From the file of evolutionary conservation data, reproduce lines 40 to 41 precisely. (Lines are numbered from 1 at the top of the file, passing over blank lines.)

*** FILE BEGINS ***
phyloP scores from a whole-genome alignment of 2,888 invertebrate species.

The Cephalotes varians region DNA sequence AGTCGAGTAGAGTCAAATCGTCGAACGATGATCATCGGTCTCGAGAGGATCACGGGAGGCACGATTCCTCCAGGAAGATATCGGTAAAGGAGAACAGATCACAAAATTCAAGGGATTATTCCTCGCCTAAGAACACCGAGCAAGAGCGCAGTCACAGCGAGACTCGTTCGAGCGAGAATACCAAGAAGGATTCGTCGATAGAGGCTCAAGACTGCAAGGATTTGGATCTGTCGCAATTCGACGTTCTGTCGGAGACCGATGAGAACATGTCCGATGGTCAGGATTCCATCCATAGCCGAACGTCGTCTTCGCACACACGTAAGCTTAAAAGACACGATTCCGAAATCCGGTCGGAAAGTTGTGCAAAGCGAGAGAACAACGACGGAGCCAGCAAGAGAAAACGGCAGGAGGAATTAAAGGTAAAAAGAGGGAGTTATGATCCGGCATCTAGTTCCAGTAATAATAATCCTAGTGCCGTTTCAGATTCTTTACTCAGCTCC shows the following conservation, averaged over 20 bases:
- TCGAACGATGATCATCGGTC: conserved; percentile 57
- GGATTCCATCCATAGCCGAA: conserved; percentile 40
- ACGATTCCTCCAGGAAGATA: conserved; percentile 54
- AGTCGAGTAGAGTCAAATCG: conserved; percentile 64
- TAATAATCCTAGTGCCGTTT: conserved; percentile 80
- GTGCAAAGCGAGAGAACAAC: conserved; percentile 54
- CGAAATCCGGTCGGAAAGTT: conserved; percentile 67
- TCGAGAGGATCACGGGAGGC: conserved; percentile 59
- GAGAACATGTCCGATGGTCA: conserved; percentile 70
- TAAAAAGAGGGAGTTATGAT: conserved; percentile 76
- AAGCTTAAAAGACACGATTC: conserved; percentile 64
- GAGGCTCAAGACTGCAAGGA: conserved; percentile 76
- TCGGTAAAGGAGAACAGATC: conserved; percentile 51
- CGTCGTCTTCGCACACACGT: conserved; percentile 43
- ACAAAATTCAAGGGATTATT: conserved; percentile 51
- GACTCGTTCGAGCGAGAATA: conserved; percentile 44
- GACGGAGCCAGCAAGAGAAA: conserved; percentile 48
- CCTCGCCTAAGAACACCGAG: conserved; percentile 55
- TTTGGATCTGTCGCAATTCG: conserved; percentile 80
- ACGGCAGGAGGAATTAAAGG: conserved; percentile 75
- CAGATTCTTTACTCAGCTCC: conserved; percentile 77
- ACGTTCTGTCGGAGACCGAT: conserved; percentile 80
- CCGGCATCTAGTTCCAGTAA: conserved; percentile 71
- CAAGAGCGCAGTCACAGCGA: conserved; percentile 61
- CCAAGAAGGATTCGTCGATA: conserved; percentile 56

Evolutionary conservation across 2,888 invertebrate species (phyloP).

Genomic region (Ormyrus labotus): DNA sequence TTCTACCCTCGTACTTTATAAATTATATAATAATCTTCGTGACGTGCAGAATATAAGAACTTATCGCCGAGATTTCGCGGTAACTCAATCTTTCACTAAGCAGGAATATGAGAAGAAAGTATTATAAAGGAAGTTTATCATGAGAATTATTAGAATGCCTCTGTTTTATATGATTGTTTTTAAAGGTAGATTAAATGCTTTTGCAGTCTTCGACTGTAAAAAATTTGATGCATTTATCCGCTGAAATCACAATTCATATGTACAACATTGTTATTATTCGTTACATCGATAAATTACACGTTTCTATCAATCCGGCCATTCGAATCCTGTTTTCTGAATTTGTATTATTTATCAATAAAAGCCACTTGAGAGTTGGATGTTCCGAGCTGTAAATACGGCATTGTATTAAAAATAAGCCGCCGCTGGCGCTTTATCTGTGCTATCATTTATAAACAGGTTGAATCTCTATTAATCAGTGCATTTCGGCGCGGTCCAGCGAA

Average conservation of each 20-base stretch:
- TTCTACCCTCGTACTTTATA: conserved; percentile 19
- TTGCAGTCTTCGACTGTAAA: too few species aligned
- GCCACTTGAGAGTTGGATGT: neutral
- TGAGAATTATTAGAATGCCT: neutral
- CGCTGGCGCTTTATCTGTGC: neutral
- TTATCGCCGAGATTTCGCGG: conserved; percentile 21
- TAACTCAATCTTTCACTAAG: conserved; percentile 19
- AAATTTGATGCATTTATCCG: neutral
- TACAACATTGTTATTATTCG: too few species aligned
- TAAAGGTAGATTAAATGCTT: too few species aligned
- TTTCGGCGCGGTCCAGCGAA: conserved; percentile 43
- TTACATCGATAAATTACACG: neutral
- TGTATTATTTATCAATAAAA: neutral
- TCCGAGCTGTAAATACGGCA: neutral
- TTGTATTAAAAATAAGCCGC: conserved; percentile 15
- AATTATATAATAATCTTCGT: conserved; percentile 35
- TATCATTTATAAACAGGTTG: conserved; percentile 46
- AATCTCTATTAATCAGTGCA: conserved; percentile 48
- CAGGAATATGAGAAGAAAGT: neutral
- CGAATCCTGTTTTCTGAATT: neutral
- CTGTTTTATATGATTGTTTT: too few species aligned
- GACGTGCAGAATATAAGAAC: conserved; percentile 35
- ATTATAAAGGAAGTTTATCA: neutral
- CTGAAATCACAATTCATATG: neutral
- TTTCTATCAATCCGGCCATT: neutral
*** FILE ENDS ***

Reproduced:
- TAAAGGTAGATTAAATGCTT: too few species aligned
- TTTCGGCGCGGTCCAGCGAA: conserved; percentile 43